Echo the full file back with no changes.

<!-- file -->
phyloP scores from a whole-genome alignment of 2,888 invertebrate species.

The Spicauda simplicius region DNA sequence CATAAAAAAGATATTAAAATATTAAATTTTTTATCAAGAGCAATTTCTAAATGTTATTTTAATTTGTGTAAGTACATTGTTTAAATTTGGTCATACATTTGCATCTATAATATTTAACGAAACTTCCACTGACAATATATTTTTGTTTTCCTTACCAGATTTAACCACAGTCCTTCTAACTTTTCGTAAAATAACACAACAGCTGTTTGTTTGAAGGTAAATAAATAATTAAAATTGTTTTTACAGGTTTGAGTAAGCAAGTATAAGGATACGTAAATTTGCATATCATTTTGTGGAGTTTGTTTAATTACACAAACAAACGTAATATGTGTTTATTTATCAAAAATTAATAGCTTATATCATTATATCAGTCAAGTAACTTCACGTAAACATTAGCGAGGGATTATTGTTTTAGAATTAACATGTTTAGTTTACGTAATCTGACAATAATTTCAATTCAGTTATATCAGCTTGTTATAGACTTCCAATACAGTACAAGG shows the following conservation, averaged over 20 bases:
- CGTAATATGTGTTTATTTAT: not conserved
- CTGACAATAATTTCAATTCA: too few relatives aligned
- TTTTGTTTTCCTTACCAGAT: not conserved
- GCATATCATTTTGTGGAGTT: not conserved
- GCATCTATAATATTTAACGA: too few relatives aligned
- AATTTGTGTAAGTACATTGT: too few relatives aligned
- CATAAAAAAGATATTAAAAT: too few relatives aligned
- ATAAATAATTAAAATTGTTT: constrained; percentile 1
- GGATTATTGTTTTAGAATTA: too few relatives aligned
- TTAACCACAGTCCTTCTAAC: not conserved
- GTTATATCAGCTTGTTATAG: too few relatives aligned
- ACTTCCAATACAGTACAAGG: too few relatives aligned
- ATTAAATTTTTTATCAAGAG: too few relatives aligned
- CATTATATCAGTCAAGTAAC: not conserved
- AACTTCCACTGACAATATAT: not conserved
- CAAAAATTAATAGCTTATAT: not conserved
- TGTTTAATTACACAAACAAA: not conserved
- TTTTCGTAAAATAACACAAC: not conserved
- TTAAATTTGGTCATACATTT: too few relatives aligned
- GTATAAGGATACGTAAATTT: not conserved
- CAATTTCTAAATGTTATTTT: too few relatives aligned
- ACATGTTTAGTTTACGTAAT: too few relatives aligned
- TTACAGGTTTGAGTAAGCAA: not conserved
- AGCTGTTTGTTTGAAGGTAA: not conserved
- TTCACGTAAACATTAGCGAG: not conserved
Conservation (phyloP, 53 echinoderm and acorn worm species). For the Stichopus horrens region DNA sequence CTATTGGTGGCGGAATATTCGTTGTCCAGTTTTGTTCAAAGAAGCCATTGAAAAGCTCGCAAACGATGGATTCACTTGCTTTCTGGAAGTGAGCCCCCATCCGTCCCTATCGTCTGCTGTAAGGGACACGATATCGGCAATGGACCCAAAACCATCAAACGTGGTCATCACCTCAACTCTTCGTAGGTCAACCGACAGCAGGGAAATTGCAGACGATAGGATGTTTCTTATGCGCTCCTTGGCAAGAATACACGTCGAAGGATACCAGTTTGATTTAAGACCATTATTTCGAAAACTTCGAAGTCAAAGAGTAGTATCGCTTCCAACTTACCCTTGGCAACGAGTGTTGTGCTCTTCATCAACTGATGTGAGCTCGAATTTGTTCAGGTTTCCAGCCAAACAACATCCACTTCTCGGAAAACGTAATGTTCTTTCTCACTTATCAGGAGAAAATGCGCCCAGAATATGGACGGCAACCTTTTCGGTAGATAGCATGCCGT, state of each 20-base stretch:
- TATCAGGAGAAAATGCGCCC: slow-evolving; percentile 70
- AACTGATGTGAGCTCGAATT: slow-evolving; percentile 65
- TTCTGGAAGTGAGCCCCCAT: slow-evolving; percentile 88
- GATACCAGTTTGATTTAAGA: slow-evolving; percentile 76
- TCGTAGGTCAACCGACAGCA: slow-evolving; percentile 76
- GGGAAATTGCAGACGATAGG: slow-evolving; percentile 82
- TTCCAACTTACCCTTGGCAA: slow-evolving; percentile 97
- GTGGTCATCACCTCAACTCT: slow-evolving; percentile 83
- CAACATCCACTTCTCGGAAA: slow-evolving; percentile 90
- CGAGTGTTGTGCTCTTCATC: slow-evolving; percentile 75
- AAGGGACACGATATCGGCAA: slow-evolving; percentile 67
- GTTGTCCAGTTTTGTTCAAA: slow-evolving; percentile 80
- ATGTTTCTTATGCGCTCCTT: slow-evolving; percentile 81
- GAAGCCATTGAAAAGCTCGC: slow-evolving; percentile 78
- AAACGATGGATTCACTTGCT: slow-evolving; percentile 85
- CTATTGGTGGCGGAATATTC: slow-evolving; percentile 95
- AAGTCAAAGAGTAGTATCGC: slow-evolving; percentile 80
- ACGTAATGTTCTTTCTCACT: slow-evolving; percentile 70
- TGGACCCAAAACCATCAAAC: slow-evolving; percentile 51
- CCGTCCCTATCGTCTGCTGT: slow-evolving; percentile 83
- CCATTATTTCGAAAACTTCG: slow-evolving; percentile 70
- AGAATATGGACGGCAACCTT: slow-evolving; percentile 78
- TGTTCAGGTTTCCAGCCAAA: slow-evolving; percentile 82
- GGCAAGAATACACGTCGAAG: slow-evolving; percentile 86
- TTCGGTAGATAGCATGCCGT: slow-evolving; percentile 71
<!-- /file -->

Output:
phyloP scores from a whole-genome alignment of 2,888 invertebrate species.

The Spicauda simplicius region DNA sequence CATAAAAAAGATATTAAAATATTAAATTTTTTATCAAGAGCAATTTCTAAATGTTATTTTAATTTGTGTAAGTACATTGTTTAAATTTGGTCATACATTTGCATCTATAATATTTAACGAAACTTCCACTGACAATATATTTTTGTTTTCCTTACCAGATTTAACCACAGTCCTTCTAACTTTTCGTAAAATAACACAACAGCTGTTTGTTTGAAGGTAAATAAATAATTAAAATTGTTTTTACAGGTTTGAGTAAGCAAGTATAAGGATACGTAAATTTGCATATCATTTTGTGGAGTTTGTTTAATTACACAAACAAACGTAATATGTGTTTATTTATCAAAAATTAATAGCTTATATCATTATATCAGTCAAGTAACTTCACGTAAACATTAGCGAGGGATTATTGTTTTAGAATTAACATGTTTAGTTTACGTAATCTGACAATAATTTCAATTCAGTTATATCAGCTTGTTATAGACTTCCAATACAGTACAAGG shows the following conservation, averaged over 20 bases:
- CGTAATATGTGTTTATTTAT: not conserved
- CTGACAATAATTTCAATTCA: too few relatives aligned
- TTTTGTTTTCCTTACCAGAT: not conserved
- GCATATCATTTTGTGGAGTT: not conserved
- GCATCTATAATATTTAACGA: too few relatives aligned
- AATTTGTGTAAGTACATTGT: too few relatives aligned
- CATAAAAAAGATATTAAAAT: too few relatives aligned
- ATAAATAATTAAAATTGTTT: constrained; percentile 1
- GGATTATTGTTTTAGAATTA: too few relatives aligned
- TTAACCACAGTCCTTCTAAC: not conserved
- GTTATATCAGCTTGTTATAG: too few relatives aligned
- ACTTCCAATACAGTACAAGG: too few relatives aligned
- ATTAAATTTTTTATCAAGAG: too few relatives aligned
- CATTATATCAGTCAAGTAAC: not conserved
- AACTTCCACTGACAATATAT: not conserved
- CAAAAATTAATAGCTTATAT: not conserved
- TGTTTAATTACACAAACAAA: not conserved
- TTTTCGTAAAATAACACAAC: not conserved
- TTAAATTTGGTCATACATTT: too few relatives aligned
- GTATAAGGATACGTAAATTT: not conserved
- CAATTTCTAAATGTTATTTT: too few relatives aligned
- ACATGTTTAGTTTACGTAAT: too few relatives aligned
- TTACAGGTTTGAGTAAGCAA: not conserved
- AGCTGTTTGTTTGAAGGTAA: not conserved
- TTCACGTAAACATTAGCGAG: not conserved
Conservation (phyloP, 53 echinoderm and acorn worm species). For the Stichopus horrens region DNA sequence CTATTGGTGGCGGAATATTCGTTGTCCAGTTTTGTTCAAAGAAGCCATTGAAAAGCTCGCAAACGATGGATTCACTTGCTTTCTGGAAGTGAGCCCCCATCCGTCCCTATCGTCTGCTGTAAGGGACACGATATCGGCAATGGACCCAAAACCATCAAACGTGGTCATCACCTCAACTCTTCGTAGGTCAACCGACAGCAGGGAAATTGCAGACGATAGGATGTTTCTTATGCGCTCCTTGGCAAGAATACACGTCGAAGGATACCAGTTTGATTTAAGACCATTATTTCGAAAACTTCGAAGTCAAAGAGTAGTATCGCTTCCAACTTACCCTTGGCAACGAGTGTTGTGCTCTTCATCAACTGATGTGAGCTCGAATTTGTTCAGGTTTCCAGCCAAACAACATCCACTTCTCGGAAAACGTAATGTTCTTTCTCACTTATCAGGAGAAAATGCGCCCAGAATATGGACGGCAACCTTTTCGGTAGATAGCATGCCGT, state of each 20-base stretch:
- TATCAGGAGAAAATGCGCCC: slow-evolving; percentile 70
- AACTGATGTGAGCTCGAATT: slow-evolving; percentile 65
- TTCTGGAAGTGAGCCCCCAT: slow-evolving; percentile 88
- GATACCAGTTTGATTTAAGA: slow-evolving; percentile 76
- TCGTAGGTCAACCGACAGCA: slow-evolving; percentile 76
- GGGAAATTGCAGACGATAGG: slow-evolving; percentile 82
- TTCCAACTTACCCTTGGCAA: slow-evolving; percentile 97
- GTGGTCATCACCTCAACTCT: slow-evolving; percentile 83
- CAACATCCACTTCTCGGAAA: slow-evolving; percentile 90
- CGAGTGTTGTGCTCTTCATC: slow-evolving; percentile 75
- AAGGGACACGATATCGGCAA: slow-evolving; percentile 67
- GTTGTCCAGTTTTGTTCAAA: slow-evolving; percentile 80
- ATGTTTCTTATGCGCTCCTT: slow-evolving; percentile 81
- GAAGCCATTGAAAAGCTCGC: slow-evolving; percentile 78
- AAACGATGGATTCACTTGCT: slow-evolving; percentile 85
- CTATTGGTGGCGGAATATTC: slow-evolving; percentile 95
- AAGTCAAAGAGTAGTATCGC: slow-evolving; percentile 80
- ACGTAATGTTCTTTCTCACT: slow-evolving; percentile 70
- TGGACCCAAAACCATCAAAC: slow-evolving; percentile 51
- CCGTCCCTATCGTCTGCTGT: slow-evolving; percentile 83
- CCATTATTTCGAAAACTTCG: slow-evolving; percentile 70
- AGAATATGGACGGCAACCTT: slow-evolving; percentile 78
- TGTTCAGGTTTCCAGCCAAA: slow-evolving; percentile 82
- GGCAAGAATACACGTCGAAG: slow-evolving; percentile 86
- TTCGGTAGATAGCATGCCGT: slow-evolving; percentile 71